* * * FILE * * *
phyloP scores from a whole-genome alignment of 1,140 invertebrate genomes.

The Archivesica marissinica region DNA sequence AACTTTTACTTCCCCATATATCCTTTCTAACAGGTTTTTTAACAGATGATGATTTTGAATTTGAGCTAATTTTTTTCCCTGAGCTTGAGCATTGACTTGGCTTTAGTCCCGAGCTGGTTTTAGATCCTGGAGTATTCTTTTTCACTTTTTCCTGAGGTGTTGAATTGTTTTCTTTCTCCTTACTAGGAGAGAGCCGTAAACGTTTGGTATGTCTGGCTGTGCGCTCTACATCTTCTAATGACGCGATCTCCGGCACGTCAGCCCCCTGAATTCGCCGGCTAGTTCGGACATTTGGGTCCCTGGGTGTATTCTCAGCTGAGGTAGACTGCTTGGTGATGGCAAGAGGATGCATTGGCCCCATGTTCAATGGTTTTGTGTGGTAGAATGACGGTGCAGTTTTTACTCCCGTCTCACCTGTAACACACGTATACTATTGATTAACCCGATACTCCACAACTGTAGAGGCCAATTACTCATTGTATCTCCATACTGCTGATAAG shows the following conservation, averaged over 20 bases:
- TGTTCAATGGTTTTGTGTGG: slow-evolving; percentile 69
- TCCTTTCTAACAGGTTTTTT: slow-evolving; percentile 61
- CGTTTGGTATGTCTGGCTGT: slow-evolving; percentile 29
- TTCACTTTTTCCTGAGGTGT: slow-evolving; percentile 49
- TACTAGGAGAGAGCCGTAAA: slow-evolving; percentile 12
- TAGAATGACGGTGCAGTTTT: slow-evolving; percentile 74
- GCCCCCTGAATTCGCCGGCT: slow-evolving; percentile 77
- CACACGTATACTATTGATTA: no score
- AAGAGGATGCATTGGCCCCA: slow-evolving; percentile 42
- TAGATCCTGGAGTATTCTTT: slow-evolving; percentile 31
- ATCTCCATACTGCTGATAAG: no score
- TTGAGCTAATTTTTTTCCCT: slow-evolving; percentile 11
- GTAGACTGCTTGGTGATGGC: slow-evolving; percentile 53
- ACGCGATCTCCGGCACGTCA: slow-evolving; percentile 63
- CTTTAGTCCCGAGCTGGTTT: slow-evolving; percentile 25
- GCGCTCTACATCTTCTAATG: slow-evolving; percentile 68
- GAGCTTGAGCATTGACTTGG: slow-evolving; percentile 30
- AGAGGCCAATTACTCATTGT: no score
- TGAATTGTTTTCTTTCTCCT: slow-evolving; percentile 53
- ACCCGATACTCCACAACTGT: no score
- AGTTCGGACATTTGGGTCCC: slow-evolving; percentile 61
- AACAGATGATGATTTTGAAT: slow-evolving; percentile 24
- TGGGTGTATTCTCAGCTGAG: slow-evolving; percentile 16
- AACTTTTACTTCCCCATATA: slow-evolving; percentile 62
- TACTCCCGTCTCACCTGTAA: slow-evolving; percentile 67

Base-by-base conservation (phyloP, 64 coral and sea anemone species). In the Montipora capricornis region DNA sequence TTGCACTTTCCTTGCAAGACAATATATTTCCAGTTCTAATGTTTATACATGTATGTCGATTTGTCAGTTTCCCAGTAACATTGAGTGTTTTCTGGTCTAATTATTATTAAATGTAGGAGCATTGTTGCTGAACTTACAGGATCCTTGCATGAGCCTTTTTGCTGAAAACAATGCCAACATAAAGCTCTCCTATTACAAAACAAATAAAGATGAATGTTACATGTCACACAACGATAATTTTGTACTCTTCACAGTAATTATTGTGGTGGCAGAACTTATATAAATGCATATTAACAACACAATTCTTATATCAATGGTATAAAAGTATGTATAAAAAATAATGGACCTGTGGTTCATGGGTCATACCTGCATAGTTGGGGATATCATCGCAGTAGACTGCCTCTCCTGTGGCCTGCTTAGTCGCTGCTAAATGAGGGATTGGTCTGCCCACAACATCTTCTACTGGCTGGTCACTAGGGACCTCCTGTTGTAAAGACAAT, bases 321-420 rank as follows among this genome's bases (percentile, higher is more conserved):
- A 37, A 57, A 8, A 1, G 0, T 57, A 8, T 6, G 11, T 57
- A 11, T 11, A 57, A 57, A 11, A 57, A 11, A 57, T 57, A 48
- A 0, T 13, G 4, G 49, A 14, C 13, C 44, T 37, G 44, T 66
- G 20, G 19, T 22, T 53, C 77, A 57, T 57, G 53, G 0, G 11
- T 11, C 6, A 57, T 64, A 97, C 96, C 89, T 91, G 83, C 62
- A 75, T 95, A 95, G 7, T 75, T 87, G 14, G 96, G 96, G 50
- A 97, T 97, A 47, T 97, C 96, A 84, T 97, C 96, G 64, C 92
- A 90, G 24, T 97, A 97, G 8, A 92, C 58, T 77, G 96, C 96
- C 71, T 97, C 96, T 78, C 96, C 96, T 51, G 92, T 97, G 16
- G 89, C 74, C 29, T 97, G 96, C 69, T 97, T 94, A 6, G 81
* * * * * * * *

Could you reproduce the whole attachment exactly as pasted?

phyloP scores from a whole-genome alignment of 1,140 invertebrate genomes.

The Archivesica marissinica region DNA sequence AACTTTTACTTCCCCATATATCCTTTCTAACAGGTTTTTTAACAGATGATGATTTTGAATTTGAGCTAATTTTTTTCCCTGAGCTTGAGCATTGACTTGGCTTTAGTCCCGAGCTGGTTTTAGATCCTGGAGTATTCTTTTTCACTTTTTCCTGAGGTGTTGAATTGTTTTCTTTCTCCTTACTAGGAGAGAGCCGTAAACGTTTGGTATGTCTGGCTGTGCGCTCTACATCTTCTAATGACGCGATCTCCGGCACGTCAGCCCCCTGAATTCGCCGGCTAGTTCGGACATTTGGGTCCCTGGGTGTATTCTCAGCTGAGGTAGACTGCTTGGTGATGGCAAGAGGATGCATTGGCCCCATGTTCAATGGTTTTGTGTGGTAGAATGACGGTGCAGTTTTTACTCCCGTCTCACCTGTAACACACGTATACTATTGATTAACCCGATACTCCACAACTGTAGAGGCCAATTACTCATTGTATCTCCATACTGCTGATAAG shows the following conservation, averaged over 20 bases:
- TGTTCAATGGTTTTGTGTGG: slow-evolving; percentile 69
- TCCTTTCTAACAGGTTTTTT: slow-evolving; percentile 61
- CGTTTGGTATGTCTGGCTGT: slow-evolving; percentile 29
- TTCACTTTTTCCTGAGGTGT: slow-evolving; percentile 49
- TACTAGGAGAGAGCCGTAAA: slow-evolving; percentile 12
- TAGAATGACGGTGCAGTTTT: slow-evolving; percentile 74
- GCCCCCTGAATTCGCCGGCT: slow-evolving; percentile 77
- CACACGTATACTATTGATTA: no score
- AAGAGGATGCATTGGCCCCA: slow-evolving; percentile 42
- TAGATCCTGGAGTATTCTTT: slow-evolving; percentile 31
- ATCTCCATACTGCTGATAAG: no score
- TTGAGCTAATTTTTTTCCCT: slow-evolving; percentile 11
- GTAGACTGCTTGGTGATGGC: slow-evolving; percentile 53
- ACGCGATCTCCGGCACGTCA: slow-evolving; percentile 63
- CTTTAGTCCCGAGCTGGTTT: slow-evolving; percentile 25
- GCGCTCTACATCTTCTAATG: slow-evolving; percentile 68
- GAGCTTGAGCATTGACTTGG: slow-evolving; percentile 30
- AGAGGCCAATTACTCATTGT: no score
- TGAATTGTTTTCTTTCTCCT: slow-evolving; percentile 53
- ACCCGATACTCCACAACTGT: no score
- AGTTCGGACATTTGGGTCCC: slow-evolving; percentile 61
- AACAGATGATGATTTTGAAT: slow-evolving; percentile 24
- TGGGTGTATTCTCAGCTGAG: slow-evolving; percentile 16
- AACTTTTACTTCCCCATATA: slow-evolving; percentile 62
- TACTCCCGTCTCACCTGTAA: slow-evolving; percentile 67

Base-by-base conservation (phyloP, 64 coral and sea anemone species). In the Montipora capricornis region DNA sequence TTGCACTTTCCTTGCAAGACAATATATTTCCAGTTCTAATGTTTATACATGTATGTCGATTTGTCAGTTTCCCAGTAACATTGAGTGTTTTCTGGTCTAATTATTATTAAATGTAGGAGCATTGTTGCTGAACTTACAGGATCCTTGCATGAGCCTTTTTGCTGAAAACAATGCCAACATAAAGCTCTCCTATTACAAAACAAATAAAGATGAATGTTACATGTCACACAACGATAATTTTGTACTCTTCACAGTAATTATTGTGGTGGCAGAACTTATATAAATGCATATTAACAACACAATTCTTATATCAATGGTATAAAAGTATGTATAAAAAATAATGGACCTGTGGTTCATGGGTCATACCTGCATAGTTGGGGATATCATCGCAGTAGACTGCCTCTCCTGTGGCCTGCTTAGTCGCTGCTAAATGAGGGATTGGTCTGCCCACAACATCTTCTACTGGCTGGTCACTAGGGACCTCCTGTTGTAAAGACAAT, bases 321-420 rank as follows among this genome's bases (percentile, higher is more conserved):
- A 37, A 57, A 8, A 1, G 0, T 57, A 8, T 6, G 11, T 57
- A 11, T 11, A 57, A 57, A 11, A 57, A 11, A 57, T 57, A 48
- A 0, T 13, G 4, G 49, A 14, C 13, C 44, T 37, G 44, T 66
- G 20, G 19, T 22, T 53, C 77, A 57, T 57, G 53, G 0, G 11
- T 11, C 6, A 57, T 64, A 97, C 96, C 89, T 91, G 83, C 62
- A 75, T 95, A 95, G 7, T 75, T 87, G 14, G 96, G 96, G 50
- A 97, T 97, A 47, T 97, C 96, A 84, T 97, C 96, G 64, C 92
- A 90, G 24, T 97, A 97, G 8, A 92, C 58, T 77, G 96, C 96
- C 71, T 97, C 96, T 78, C 96, C 96, T 51, G 92, T 97, G 16
- G 89, C 74, C 29, T 97, G 96, C 69, T 97, T 94, A 6, G 81